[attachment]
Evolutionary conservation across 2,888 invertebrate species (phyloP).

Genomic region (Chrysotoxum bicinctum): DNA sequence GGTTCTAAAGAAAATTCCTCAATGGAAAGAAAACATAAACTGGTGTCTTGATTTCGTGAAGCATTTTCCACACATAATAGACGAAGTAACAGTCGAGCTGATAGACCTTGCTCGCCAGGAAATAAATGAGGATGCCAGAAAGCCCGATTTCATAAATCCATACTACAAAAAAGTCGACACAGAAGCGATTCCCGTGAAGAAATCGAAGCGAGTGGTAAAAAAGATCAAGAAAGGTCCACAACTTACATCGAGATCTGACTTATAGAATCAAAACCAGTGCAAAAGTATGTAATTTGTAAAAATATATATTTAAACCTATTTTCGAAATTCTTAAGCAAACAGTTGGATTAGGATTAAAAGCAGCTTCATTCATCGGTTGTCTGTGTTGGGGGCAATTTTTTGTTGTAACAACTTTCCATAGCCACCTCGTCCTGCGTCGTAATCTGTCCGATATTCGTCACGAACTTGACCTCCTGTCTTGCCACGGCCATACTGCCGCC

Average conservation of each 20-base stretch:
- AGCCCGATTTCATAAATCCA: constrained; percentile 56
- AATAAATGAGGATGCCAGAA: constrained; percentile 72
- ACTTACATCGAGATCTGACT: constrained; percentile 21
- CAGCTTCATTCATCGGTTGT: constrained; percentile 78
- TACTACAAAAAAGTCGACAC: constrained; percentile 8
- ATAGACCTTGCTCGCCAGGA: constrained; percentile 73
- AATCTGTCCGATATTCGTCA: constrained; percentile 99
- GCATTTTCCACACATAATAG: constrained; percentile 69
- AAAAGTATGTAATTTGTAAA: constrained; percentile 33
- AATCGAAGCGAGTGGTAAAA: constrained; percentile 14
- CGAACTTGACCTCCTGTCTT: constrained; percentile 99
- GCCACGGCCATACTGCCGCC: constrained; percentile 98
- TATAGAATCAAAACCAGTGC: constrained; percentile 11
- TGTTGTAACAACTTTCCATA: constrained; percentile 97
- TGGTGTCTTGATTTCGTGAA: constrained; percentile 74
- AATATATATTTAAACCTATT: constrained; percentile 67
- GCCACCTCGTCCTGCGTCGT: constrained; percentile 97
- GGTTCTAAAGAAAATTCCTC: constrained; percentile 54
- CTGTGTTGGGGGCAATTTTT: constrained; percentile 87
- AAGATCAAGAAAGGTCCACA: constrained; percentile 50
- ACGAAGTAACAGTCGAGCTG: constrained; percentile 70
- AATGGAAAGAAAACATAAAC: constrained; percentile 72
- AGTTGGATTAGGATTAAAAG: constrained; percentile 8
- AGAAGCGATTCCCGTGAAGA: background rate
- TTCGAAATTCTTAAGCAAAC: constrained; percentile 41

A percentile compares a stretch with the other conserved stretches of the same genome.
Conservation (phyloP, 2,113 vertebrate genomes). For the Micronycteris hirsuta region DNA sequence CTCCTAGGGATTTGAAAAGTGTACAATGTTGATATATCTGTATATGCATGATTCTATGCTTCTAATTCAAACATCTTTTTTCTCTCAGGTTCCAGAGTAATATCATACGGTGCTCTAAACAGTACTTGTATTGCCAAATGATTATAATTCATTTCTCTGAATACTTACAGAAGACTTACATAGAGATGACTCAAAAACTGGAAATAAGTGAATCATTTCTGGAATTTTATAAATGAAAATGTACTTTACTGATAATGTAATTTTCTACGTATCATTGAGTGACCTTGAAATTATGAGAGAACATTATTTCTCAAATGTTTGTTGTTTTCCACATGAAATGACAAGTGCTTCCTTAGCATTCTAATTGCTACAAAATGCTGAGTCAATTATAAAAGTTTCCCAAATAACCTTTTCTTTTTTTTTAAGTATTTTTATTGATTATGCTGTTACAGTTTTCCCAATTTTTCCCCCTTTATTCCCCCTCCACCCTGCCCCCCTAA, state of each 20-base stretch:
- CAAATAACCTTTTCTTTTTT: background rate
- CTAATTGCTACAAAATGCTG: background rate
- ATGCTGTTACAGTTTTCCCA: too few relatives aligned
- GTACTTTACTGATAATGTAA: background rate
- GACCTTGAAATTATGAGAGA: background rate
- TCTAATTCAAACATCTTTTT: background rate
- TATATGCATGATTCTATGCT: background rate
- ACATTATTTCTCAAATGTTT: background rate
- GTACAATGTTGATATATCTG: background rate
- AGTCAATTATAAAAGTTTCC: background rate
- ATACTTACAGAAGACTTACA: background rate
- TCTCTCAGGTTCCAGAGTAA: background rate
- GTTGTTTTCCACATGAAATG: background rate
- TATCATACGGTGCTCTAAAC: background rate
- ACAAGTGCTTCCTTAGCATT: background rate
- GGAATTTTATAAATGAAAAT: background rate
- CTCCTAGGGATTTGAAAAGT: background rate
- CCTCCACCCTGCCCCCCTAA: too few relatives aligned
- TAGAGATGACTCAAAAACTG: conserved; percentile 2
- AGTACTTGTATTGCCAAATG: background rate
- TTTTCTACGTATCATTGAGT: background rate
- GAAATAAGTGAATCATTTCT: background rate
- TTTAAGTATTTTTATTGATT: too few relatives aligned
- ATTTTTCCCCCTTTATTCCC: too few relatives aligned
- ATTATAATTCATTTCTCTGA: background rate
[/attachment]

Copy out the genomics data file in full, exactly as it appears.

Evolutionary conservation across 2,888 invertebrate species (phyloP).

Genomic region (Chrysotoxum bicinctum): DNA sequence GGTTCTAAAGAAAATTCCTCAATGGAAAGAAAACATAAACTGGTGTCTTGATTTCGTGAAGCATTTTCCACACATAATAGACGAAGTAACAGTCGAGCTGATAGACCTTGCTCGCCAGGAAATAAATGAGGATGCCAGAAAGCCCGATTTCATAAATCCATACTACAAAAAAGTCGACACAGAAGCGATTCCCGTGAAGAAATCGAAGCGAGTGGTAAAAAAGATCAAGAAAGGTCCACAACTTACATCGAGATCTGACTTATAGAATCAAAACCAGTGCAAAAGTATGTAATTTGTAAAAATATATATTTAAACCTATTTTCGAAATTCTTAAGCAAACAGTTGGATTAGGATTAAAAGCAGCTTCATTCATCGGTTGTCTGTGTTGGGGGCAATTTTTTGTTGTAACAACTTTCCATAGCCACCTCGTCCTGCGTCGTAATCTGTCCGATATTCGTCACGAACTTGACCTCCTGTCTTGCCACGGCCATACTGCCGCC

Average conservation of each 20-base stretch:
- AGCCCGATTTCATAAATCCA: constrained; percentile 56
- AATAAATGAGGATGCCAGAA: constrained; percentile 72
- ACTTACATCGAGATCTGACT: constrained; percentile 21
- CAGCTTCATTCATCGGTTGT: constrained; percentile 78
- TACTACAAAAAAGTCGACAC: constrained; percentile 8
- ATAGACCTTGCTCGCCAGGA: constrained; percentile 73
- AATCTGTCCGATATTCGTCA: constrained; percentile 99
- GCATTTTCCACACATAATAG: constrained; percentile 69
- AAAAGTATGTAATTTGTAAA: constrained; percentile 33
- AATCGAAGCGAGTGGTAAAA: constrained; percentile 14
- CGAACTTGACCTCCTGTCTT: constrained; percentile 99
- GCCACGGCCATACTGCCGCC: constrained; percentile 98
- TATAGAATCAAAACCAGTGC: constrained; percentile 11
- TGTTGTAACAACTTTCCATA: constrained; percentile 97
- TGGTGTCTTGATTTCGTGAA: constrained; percentile 74
- AATATATATTTAAACCTATT: constrained; percentile 67
- GCCACCTCGTCCTGCGTCGT: constrained; percentile 97
- GGTTCTAAAGAAAATTCCTC: constrained; percentile 54
- CTGTGTTGGGGGCAATTTTT: constrained; percentile 87
- AAGATCAAGAAAGGTCCACA: constrained; percentile 50
- ACGAAGTAACAGTCGAGCTG: constrained; percentile 70
- AATGGAAAGAAAACATAAAC: constrained; percentile 72
- AGTTGGATTAGGATTAAAAG: constrained; percentile 8
- AGAAGCGATTCCCGTGAAGA: background rate
- TTCGAAATTCTTAAGCAAAC: constrained; percentile 41

A percentile compares a stretch with the other conserved stretches of the same genome.
Conservation (phyloP, 2,113 vertebrate genomes). For the Micronycteris hirsuta region DNA sequence CTCCTAGGGATTTGAAAAGTGTACAATGTTGATATATCTGTATATGCATGATTCTATGCTTCTAATTCAAACATCTTTTTTCTCTCAGGTTCCAGAGTAATATCATACGGTGCTCTAAACAGTACTTGTATTGCCAAATGATTATAATTCATTTCTCTGAATACTTACAGAAGACTTACATAGAGATGACTCAAAAACTGGAAATAAGTGAATCATTTCTGGAATTTTATAAATGAAAATGTACTTTACTGATAATGTAATTTTCTACGTATCATTGAGTGACCTTGAAATTATGAGAGAACATTATTTCTCAAATGTTTGTTGTTTTCCACATGAAATGACAAGTGCTTCCTTAGCATTCTAATTGCTACAAAATGCTGAGTCAATTATAAAAGTTTCCCAAATAACCTTTTCTTTTTTTTTAAGTATTTTTATTGATTATGCTGTTACAGTTTTCCCAATTTTTCCCCCTTTATTCCCCCTCCACCCTGCCCCCCTAA, state of each 20-base stretch:
- CAAATAACCTTTTCTTTTTT: background rate
- CTAATTGCTACAAAATGCTG: background rate
- ATGCTGTTACAGTTTTCCCA: too few relatives aligned
- GTACTTTACTGATAATGTAA: background rate
- GACCTTGAAATTATGAGAGA: background rate
- TCTAATTCAAACATCTTTTT: background rate
- TATATGCATGATTCTATGCT: background rate
- ACATTATTTCTCAAATGTTT: background rate
- GTACAATGTTGATATATCTG: background rate
- AGTCAATTATAAAAGTTTCC: background rate
- ATACTTACAGAAGACTTACA: background rate
- TCTCTCAGGTTCCAGAGTAA: background rate
- GTTGTTTTCCACATGAAATG: background rate
- TATCATACGGTGCTCTAAAC: background rate
- ACAAGTGCTTCCTTAGCATT: background rate
- GGAATTTTATAAATGAAAAT: background rate
- CTCCTAGGGATTTGAAAAGT: background rate
- CCTCCACCCTGCCCCCCTAA: too few relatives aligned
- TAGAGATGACTCAAAAACTG: conserved; percentile 2
- AGTACTTGTATTGCCAAATG: background rate
- TTTTCTACGTATCATTGAGT: background rate
- GAAATAAGTGAATCATTTCT: background rate
- TTTAAGTATTTTTATTGATT: too few relatives aligned
- ATTTTTCCCCCTTTATTCCC: too few relatives aligned
- ATTATAATTCATTTCTCTGA: background rate